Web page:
Good One BBQ Chinese Restaurant, East Victoria Park

Maybe it’s a sign we’re old farts, but Jac and I were content to have a quiet new year’s eve and skip the parties, crowds and fireworks. Instead, after Jac finished work we drove to Vic Park in search of dinner, something different to the Christmas fare we’d been eating the past week. We chose an oldie but a goodie: Good One BBQ. We’ve bought takeaways from there a number of times and have always enjoyed them; usually barbecue pork, roast pork or roast duck with rice. We had never dined in before. As we discovered, there’s more to Good One BBQ than the succulent roasted birds and slabs of pork that hang in the window.

Jac was keener on the combination seafood claypot than I was – I’m reluctant to order “combination” without knowing exactly what I’ll be getting. And with seafood… well, there’s that terrible invention called seafood extender. But I was impressed; in the dish (a metallic pot rather than claypot) were big pieces of fish, plump bursty prawns, not-rubbery squid and a couple of scallops, as well as tofu, spring onion, Chinese mushrooms and choy sum stalks and leaves. We drank the gravy like soup and drizzled it over our rice.

Combination seafood claypot (AU$15.50)

Combination seafood claypot (AU$15.50)

We chose one of the chef specials – Japanese beancurd with mushrooms and spinach (AU$19). Although some would find this too pricey for a dish without meat, the too-small plate was close to overflowing with shiny, slippery and saucy treasures – silky soft Japanese beancurd, spinach, enoki and shiitake mushrooms. This sauce was even better on rice than the seafood claypot gravy.

Chef's special - Japanese beancurd with mushrooms and spinach (AU$19)

Chef’s special – Japanese beancurd with mushrooms and spinach (AU$19).

We can’t dine at a Chinese BBQ restaurant without ordering the roast/BBQ meat – it’s their specialty after all. I wanted one of everything that was hanging in the window but in the end we settled on a more sensible two-BBQ meat combination (AU$20) of soya sauce chicken and roast pork. I listened with greedy anticipation as the chef chopped the meat for our order, the bone-crunching cleaver striking the thick wooden chopping block. The roast pork exemplified all the reasons we crave it, eat it, adore it: on every piece, crisp crackling on top followed by a band of soft melting fat, with the thickest layer being salty, meaty, juicy pork. The chicken was good, the dark meat moister than the breast, the skin full of flavour. It wasn’t as greasy as Chinese BBQ I’ve eaten elsewhere. Warning if you’ve got a nut allergy: the cleaver-chopped pork and chicken were served on roasted peanuts.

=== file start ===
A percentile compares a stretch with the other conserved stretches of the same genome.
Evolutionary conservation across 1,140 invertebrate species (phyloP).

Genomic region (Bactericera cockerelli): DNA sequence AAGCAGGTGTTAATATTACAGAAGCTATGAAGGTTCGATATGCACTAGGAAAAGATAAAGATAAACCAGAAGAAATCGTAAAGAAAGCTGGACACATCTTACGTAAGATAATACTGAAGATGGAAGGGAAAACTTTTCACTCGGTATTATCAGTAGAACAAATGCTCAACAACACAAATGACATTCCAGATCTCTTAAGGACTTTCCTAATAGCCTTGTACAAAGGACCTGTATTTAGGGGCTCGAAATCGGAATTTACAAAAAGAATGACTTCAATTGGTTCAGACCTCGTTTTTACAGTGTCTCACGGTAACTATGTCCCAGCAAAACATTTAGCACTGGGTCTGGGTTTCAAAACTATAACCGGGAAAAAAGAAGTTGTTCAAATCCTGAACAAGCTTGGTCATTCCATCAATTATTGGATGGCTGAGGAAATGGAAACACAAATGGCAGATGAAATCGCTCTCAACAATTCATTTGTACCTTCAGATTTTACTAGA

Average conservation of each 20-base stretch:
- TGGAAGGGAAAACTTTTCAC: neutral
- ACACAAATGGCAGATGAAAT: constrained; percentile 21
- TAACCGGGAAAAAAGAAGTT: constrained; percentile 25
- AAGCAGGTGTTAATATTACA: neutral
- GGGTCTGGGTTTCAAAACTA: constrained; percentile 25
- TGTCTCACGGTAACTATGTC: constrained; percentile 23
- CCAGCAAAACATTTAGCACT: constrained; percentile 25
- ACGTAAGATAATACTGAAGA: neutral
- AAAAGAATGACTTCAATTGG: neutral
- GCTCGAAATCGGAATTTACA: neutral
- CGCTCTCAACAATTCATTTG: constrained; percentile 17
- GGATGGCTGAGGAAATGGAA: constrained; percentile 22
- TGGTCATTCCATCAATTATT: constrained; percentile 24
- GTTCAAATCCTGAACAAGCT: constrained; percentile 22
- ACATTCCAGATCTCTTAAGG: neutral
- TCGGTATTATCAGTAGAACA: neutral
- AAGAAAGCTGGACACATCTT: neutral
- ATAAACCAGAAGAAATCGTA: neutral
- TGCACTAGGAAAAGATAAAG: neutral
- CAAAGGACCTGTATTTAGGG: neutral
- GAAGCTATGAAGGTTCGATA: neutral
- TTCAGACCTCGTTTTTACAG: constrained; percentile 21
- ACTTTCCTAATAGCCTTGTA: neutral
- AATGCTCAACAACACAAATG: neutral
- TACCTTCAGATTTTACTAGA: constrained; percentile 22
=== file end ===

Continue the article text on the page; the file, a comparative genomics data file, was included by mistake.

2 BBQ meat combo (AU$20) - soya sauce chicken and roast pork

Two-BBQ meat combo (AU$20) – soya sauce chicken and roast pork

We ordered steamed rice for two, which was placed in a stand next to our table. It’s a great idea, as it frees up space on an already crowded table. Couples with decent appetites will find the tables for two on the small side.

A stand for the rice container.

I really wanted to try the roast duck porridge (AU$10) or sliced fish porridge (AU$9) but had to save that craving for another day. There are some interesting dishes on the menu that appealed to me, including eggplant with spicy salted fish claypot (AU$15.50) and beef with preserved cabbage with black bean sauce (AU$14.50), as well as classic Chinese BBQ dishes like roast duck noodles (AU$12 soup style, AU$13 dry style) and BBQ pork with wantan noodles (AU$11.50 soup style, AU$12.50 dry style). Next time, next time – and I think there’ll be more than one “next time”. It’s probably just as well there was no more room on the table.

Ice lemon tea

Jac’s ice lemon tea – very sweet.

The great thing about ordering too much food at a Chinese restaurant is that no one bats an eyelid when you want to take your leftovers home. “How many containers?” they asked. We requested two and filled them ourselves, scraping every last peanut and drop of gravy into the boxes. It was just like dinner at my mum’s – takeaway containers make an appearance every time so nothing gets wasted. At Good One BBQ the takeaway containers are 50 cents each and we left with ours stuffed full of beautiful leftovers I enjoyed for lunch on new year’s day and breakfast this morning. What was your last meal of 2012?

By the time we left (around 8.20pm) the window was looking bare, the aftermath of a busy day. A takeaway customer gleefully bought the last whole roasted duck while we were there. Without the meat in the window, it’s a pretty nondescript shopfront and you’d probably walk straight past – but you’ll be missing out on a good feed.

The service was what you expect in most Chinese restaurants; they’re focused on feeding you, not charming you – ultimately it was the food that delighted us, and it’s the food that will lure us back.

Good One BBQ Chinese Restaurant - entrance

Good One BBQ Chinese Restaurant – entrance

I returned to work today after a week off and when colleagues asked me: “Did you have a good new year’s eve?” I didn’t hesitate to answer (you guessed it!): “Yes, we had a Good One.” Ah, the corny joke – a dead giveaway for old fartism.

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Good One BBQ Chinese Restaurant
808 Albany Highway
East Victoria Park WA 6101
Telephone: (08) 9472 4354
Opening hours
Monday, Wednesday to Sunday 10.30am to 10pm
Closed on Tuesdays

Good One BBQ on Urbanspoon

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